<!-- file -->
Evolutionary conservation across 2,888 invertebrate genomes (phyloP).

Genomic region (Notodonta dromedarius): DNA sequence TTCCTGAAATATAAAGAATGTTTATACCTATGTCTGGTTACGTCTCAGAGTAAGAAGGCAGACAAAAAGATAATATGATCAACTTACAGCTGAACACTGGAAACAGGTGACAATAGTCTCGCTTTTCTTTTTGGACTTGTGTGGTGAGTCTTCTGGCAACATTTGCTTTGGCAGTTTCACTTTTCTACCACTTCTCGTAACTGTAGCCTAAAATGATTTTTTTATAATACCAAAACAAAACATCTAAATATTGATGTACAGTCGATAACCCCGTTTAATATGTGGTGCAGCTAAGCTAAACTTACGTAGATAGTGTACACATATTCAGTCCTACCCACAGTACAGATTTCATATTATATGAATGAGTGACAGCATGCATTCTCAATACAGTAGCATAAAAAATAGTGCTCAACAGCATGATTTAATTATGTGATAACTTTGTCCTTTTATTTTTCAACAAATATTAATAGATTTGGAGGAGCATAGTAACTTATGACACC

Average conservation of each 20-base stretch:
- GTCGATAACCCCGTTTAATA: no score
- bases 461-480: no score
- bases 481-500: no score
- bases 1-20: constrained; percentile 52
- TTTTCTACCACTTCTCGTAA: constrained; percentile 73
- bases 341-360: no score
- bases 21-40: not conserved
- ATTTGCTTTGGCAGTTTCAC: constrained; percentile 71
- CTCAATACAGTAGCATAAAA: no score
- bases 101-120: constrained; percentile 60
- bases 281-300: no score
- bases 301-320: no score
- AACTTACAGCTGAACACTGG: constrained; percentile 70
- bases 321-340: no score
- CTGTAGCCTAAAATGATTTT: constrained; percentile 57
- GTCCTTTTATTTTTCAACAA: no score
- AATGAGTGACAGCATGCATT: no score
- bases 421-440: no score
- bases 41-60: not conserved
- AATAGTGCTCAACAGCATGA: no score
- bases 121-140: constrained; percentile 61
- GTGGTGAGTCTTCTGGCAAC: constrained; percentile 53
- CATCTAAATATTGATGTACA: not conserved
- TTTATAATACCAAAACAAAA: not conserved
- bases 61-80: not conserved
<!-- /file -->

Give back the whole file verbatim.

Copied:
Evolutionary conservation across 2,888 invertebrate genomes (phyloP).

Genomic region (Notodonta dromedarius): DNA sequence TTCCTGAAATATAAAGAATGTTTATACCTATGTCTGGTTACGTCTCAGAGTAAGAAGGCAGACAAAAAGATAATATGATCAACTTACAGCTGAACACTGGAAACAGGTGACAATAGTCTCGCTTTTCTTTTTGGACTTGTGTGGTGAGTCTTCTGGCAACATTTGCTTTGGCAGTTTCACTTTTCTACCACTTCTCGTAACTGTAGCCTAAAATGATTTTTTTATAATACCAAAACAAAACATCTAAATATTGATGTACAGTCGATAACCCCGTTTAATATGTGGTGCAGCTAAGCTAAACTTACGTAGATAGTGTACACATATTCAGTCCTACCCACAGTACAGATTTCATATTATATGAATGAGTGACAGCATGCATTCTCAATACAGTAGCATAAAAAATAGTGCTCAACAGCATGATTTAATTATGTGATAACTTTGTCCTTTTATTTTTCAACAAATATTAATAGATTTGGAGGAGCATAGTAACTTATGACACC

Average conservation of each 20-base stretch:
- GTCGATAACCCCGTTTAATA: no score
- bases 461-480: no score
- bases 481-500: no score
- bases 1-20: constrained; percentile 52
- TTTTCTACCACTTCTCGTAA: constrained; percentile 73
- bases 341-360: no score
- bases 21-40: not conserved
- ATTTGCTTTGGCAGTTTCAC: constrained; percentile 71
- CTCAATACAGTAGCATAAAA: no score
- bases 101-120: constrained; percentile 60
- bases 281-300: no score
- bases 301-320: no score
- AACTTACAGCTGAACACTGG: constrained; percentile 70
- bases 321-340: no score
- CTGTAGCCTAAAATGATTTT: constrained; percentile 57
- GTCCTTTTATTTTTCAACAA: no score
- AATGAGTGACAGCATGCATT: no score
- bases 421-440: no score
- bases 41-60: not conserved
- AATAGTGCTCAACAGCATGA: no score
- bases 121-140: constrained; percentile 61
- GTGGTGAGTCTTCTGGCAAC: constrained; percentile 53
- CATCTAAATATTGATGTACA: not conserved
- TTTATAATACCAAAACAAAA: not conserved
- bases 61-80: not conserved